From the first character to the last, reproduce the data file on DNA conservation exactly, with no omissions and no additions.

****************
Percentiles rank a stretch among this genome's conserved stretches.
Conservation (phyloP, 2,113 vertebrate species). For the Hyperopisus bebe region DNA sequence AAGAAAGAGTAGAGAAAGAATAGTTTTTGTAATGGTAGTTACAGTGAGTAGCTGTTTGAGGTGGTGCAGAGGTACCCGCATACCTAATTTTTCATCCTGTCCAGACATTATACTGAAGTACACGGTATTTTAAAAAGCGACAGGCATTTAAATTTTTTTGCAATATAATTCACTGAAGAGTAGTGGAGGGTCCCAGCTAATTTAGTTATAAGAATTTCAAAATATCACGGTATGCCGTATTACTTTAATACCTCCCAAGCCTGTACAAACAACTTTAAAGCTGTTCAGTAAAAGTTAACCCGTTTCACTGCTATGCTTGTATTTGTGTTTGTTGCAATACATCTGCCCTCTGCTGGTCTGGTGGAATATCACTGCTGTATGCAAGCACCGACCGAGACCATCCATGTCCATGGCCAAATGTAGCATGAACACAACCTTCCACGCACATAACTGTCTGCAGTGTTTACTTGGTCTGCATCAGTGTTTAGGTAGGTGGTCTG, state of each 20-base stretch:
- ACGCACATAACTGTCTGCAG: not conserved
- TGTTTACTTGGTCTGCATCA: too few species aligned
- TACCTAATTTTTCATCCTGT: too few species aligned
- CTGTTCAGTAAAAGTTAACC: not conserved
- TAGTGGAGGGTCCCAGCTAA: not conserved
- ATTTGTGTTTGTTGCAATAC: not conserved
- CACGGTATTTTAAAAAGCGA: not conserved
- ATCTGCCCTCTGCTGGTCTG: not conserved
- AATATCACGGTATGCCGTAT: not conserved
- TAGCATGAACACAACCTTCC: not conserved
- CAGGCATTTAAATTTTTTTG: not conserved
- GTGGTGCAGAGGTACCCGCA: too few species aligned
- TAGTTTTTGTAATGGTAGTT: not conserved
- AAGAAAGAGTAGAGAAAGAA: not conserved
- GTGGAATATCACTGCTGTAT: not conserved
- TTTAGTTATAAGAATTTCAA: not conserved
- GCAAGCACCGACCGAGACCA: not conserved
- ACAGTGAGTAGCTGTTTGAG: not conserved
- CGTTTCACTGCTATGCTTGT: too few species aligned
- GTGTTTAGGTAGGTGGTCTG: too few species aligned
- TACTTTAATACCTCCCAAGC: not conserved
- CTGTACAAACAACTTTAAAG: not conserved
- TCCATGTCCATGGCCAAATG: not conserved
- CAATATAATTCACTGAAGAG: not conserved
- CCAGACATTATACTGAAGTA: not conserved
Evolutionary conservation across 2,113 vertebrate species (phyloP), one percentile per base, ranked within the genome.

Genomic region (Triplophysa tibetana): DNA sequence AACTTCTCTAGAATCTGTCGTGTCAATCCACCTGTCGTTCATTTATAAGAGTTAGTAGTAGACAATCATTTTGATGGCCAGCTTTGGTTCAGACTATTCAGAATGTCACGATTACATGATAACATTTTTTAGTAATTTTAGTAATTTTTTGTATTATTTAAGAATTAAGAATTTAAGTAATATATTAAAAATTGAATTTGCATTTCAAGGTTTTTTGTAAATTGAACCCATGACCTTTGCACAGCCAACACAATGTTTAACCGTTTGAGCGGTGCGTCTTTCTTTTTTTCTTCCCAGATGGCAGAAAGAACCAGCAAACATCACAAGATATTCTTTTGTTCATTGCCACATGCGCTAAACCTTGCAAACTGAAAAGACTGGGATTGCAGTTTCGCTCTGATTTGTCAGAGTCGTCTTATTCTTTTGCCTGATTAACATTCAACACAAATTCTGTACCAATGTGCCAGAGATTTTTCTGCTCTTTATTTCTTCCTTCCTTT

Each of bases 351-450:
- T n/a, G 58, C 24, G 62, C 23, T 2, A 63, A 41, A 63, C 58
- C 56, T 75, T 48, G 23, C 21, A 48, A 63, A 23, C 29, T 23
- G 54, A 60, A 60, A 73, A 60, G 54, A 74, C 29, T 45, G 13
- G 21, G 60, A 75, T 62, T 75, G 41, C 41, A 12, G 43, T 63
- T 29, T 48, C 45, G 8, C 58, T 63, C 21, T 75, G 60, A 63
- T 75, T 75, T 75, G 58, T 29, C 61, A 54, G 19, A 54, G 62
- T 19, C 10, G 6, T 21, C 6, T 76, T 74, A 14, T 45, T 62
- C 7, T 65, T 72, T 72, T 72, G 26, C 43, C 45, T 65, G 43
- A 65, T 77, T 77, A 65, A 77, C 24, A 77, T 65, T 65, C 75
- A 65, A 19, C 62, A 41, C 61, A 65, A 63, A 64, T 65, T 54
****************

Percentiles rank a stretch among this genome's conserved stretches.
Conservation (phyloP, 2,113 vertebrate species). For the Hyperopisus bebe region DNA sequence AAGAAAGAGTAGAGAAAGAATAGTTTTTGTAATGGTAGTTACAGTGAGTAGCTGTTTGAGGTGGTGCAGAGGTACCCGCATACCTAATTTTTCATCCTGTCCAGACATTATACTGAAGTACACGGTATTTTAAAAAGCGACAGGCATTTAAATTTTTTTGCAATATAATTCACTGAAGAGTAGTGGAGGGTCCCAGCTAATTTAGTTATAAGAATTTCAAAATATCACGGTATGCCGTATTACTTTAATACCTCCCAAGCCTGTACAAACAACTTTAAAGCTGTTCAGTAAAAGTTAACCCGTTTCACTGCTATGCTTGTATTTGTGTTTGTTGCAATACATCTGCCCTCTGCTGGTCTGGTGGAATATCACTGCTGTATGCAAGCACCGACCGAGACCATCCATGTCCATGGCCAAATGTAGCATGAACACAACCTTCCACGCACATAACTGTCTGCAGTGTTTACTTGGTCTGCATCAGTGTTTAGGTAGGTGGTCTG, state of each 20-base stretch:
- ACGCACATAACTGTCTGCAG: not conserved
- TGTTTACTTGGTCTGCATCA: too few species aligned
- TACCTAATTTTTCATCCTGT: too few species aligned
- CTGTTCAGTAAAAGTTAACC: not conserved
- TAGTGGAGGGTCCCAGCTAA: not conserved
- ATTTGTGTTTGTTGCAATAC: not conserved
- CACGGTATTTTAAAAAGCGA: not conserved
- ATCTGCCCTCTGCTGGTCTG: not conserved
- AATATCACGGTATGCCGTAT: not conserved
- TAGCATGAACACAACCTTCC: not conserved
- CAGGCATTTAAATTTTTTTG: not conserved
- GTGGTGCAGAGGTACCCGCA: too few species aligned
- TAGTTTTTGTAATGGTAGTT: not conserved
- AAGAAAGAGTAGAGAAAGAA: not conserved
- GTGGAATATCACTGCTGTAT: not conserved
- TTTAGTTATAAGAATTTCAA: not conserved
- GCAAGCACCGACCGAGACCA: not conserved
- ACAGTGAGTAGCTGTTTGAG: not conserved
- CGTTTCACTGCTATGCTTGT: too few species aligned
- GTGTTTAGGTAGGTGGTCTG: too few species aligned
- TACTTTAATACCTCCCAAGC: not conserved
- CTGTACAAACAACTTTAAAG: not conserved
- TCCATGTCCATGGCCAAATG: not conserved
- CAATATAATTCACTGAAGAG: not conserved
- CCAGACATTATACTGAAGTA: not conserved
Evolutionary conservation across 2,113 vertebrate species (phyloP), one percentile per base, ranked within the genome.

Genomic region (Triplophysa tibetana): DNA sequence AACTTCTCTAGAATCTGTCGTGTCAATCCACCTGTCGTTCATTTATAAGAGTTAGTAGTAGACAATCATTTTGATGGCCAGCTTTGGTTCAGACTATTCAGAATGTCACGATTACATGATAACATTTTTTAGTAATTTTAGTAATTTTTTGTATTATTTAAGAATTAAGAATTTAAGTAATATATTAAAAATTGAATTTGCATTTCAAGGTTTTTTGTAAATTGAACCCATGACCTTTGCACAGCCAACACAATGTTTAACCGTTTGAGCGGTGCGTCTTTCTTTTTTTCTTCCCAGATGGCAGAAAGAACCAGCAAACATCACAAGATATTCTTTTGTTCATTGCCACATGCGCTAAACCTTGCAAACTGAAAAGACTGGGATTGCAGTTTCGCTCTGATTTGTCAGAGTCGTCTTATTCTTTTGCCTGATTAACATTCAACACAAATTCTGTACCAATGTGCCAGAGATTTTTCTGCTCTTTATTTCTTCCTTCCTTT

Each of bases 351-450:
- T n/a, G 58, C 24, G 62, C 23, T 2, A 63, A 41, A 63, C 58
- C 56, T 75, T 48, G 23, C 21, A 48, A 63, A 23, C 29, T 23
- G 54, A 60, A 60, A 73, A 60, G 54, A 74, C 29, T 45, G 13
- G 21, G 60, A 75, T 62, T 75, G 41, C 41, A 12, G 43, T 63
- T 29, T 48, C 45, G 8, C 58, T 63, C 21, T 75, G 60, A 63
- T 75, T 75, T 75, G 58, T 29, C 61, A 54, G 19, A 54, G 62
- T 19, C 10, G 6, T 21, C 6, T 76, T 74, A 14, T 45, T 62
- C 7, T 65, T 72, T 72, T 72, G 26, C 43, C 45, T 65, G 43
- A 65, T 77, T 77, A 65, A 77, C 24, A 77, T 65, T 65, C 75
- A 65, A 19, C 62, A 41, C 61, A 65, A 63, A 64, T 65, T 54